Why the best job applicants may not need a cover letter
- Nov 13, 2017
- By Ruairi Spillane
Do I need a cover letter for my job application? My short answer is: no, unless specifically asked to provide one. The reason is that a cover letter is generally used for an unsolicited online application. Online applications are anonymous cold introductions without any personal touch. Best avoided.
If you have read my blogs you will understand my dislike of unsolicited online applications. Resumes from such applications accumulate in corporate inboxes. They are typically viewed in the batches, often by administrative staff – not the best way to make a solid first impression.
Applying online is not the optimal route. Following this route can strongly suggest that you are unable or unwilling to network your way a personal introduction with a future employer. Why not find a contact to introduce you to the right people? Sitting at home churning through online job applications is a lonely existence and ought to be avoided. With online applications you typically don’t receive confirmation that your resume has been reviewed, nor do you receive feedback on the status of your application or any suggestions on how to improve. You either get called for an interview or you don’t. It’s just black or white. Many large organizations insist on online applications with cover letters, but that doesn’t mean you can’t coordinate this front door approach with another more direct way to ensure your resume finds the right person.
Applying online should be your last resort. But what are the alternatives?
The role of a recruitment agency is often to bridge the connection between you and a company you would like to work for. A good recruiter negates the need for online applications and cover letters. The recruiter’s expertise is to establish a fit between your skills and experience and a potential role. The most favorable approach would be to have a recruiter provide your profile and resume to the hiring manager. Now you can optimize your job application, ensure your resume finds the decision maker, and gain feedback from the process.
If the company is not working with agencies, then you can do some research, find out who the hiring manager is, and network your way to him or her. Be creative. Find someone who can help you make a connection with the company. Instead of attaching a cover letter to your job application, you could provide a brief email note to this contact person with the following five components:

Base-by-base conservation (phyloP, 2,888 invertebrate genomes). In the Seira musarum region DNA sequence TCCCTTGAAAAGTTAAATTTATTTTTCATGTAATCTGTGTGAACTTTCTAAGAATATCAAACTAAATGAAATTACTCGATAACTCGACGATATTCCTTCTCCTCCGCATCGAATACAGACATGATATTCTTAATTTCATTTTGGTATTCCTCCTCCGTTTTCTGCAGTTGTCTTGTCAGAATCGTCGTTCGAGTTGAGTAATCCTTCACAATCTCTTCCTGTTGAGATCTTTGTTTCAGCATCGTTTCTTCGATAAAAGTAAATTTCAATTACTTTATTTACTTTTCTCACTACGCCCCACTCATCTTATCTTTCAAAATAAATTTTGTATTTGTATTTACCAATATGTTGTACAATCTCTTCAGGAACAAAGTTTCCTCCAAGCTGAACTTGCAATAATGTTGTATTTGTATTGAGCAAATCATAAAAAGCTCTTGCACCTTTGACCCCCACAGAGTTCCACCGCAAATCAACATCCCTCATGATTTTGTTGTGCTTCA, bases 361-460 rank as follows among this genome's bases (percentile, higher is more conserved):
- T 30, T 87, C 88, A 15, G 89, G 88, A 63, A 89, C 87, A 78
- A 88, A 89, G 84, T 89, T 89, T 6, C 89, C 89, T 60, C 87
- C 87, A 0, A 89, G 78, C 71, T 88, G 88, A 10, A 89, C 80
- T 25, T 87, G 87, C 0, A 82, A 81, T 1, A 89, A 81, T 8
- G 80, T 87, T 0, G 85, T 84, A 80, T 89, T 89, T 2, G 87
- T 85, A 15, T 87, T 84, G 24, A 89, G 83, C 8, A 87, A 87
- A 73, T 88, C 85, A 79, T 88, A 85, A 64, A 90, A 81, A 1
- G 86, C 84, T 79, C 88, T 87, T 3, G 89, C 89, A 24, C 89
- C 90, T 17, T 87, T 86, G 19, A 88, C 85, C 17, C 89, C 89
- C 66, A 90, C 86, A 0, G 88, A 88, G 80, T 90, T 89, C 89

- How you got the person’s contact information.
- A brief summary (3-4 sentences maximum) of your skills, experience, and immigration status (if applicable).
- What interests you about the company. Show the employer why you are interested by referring to projects, services, personnel, news stories, company values, etc, that have caught your attention.
- Why you would be a good fit for the role (if a relevant job posting is available). Highlight your understanding of the job requirements and outline your suitability for the role.
- Close by explaining what action you want the reader to take. For example, you could ask him or her to meet with you for a coffee, take a telephone call, or pass on your resume to HR or the Hiring Manager, as the case may be.
For more advice, read my quick guide to networking in Canada.
If you must write a cover letter. . .
The typical cover letter is focused on the candidate’s work experience and skill set. This information is already mentioned in his or her resume. Don’t repeat yourself. Cover letters can be effective when written well. This means your cover letter focuses on why you are a fit for a specific role or company and how you can add value to the company. A cover letter is the linking document between your skills and experience and the company.
Outpost Recruitment connects talented construction professionals with leading construction employers for civil, infrastructure and ICI buildings projects in Canada. To set up a confidential discussion, call us at 778-861-1244.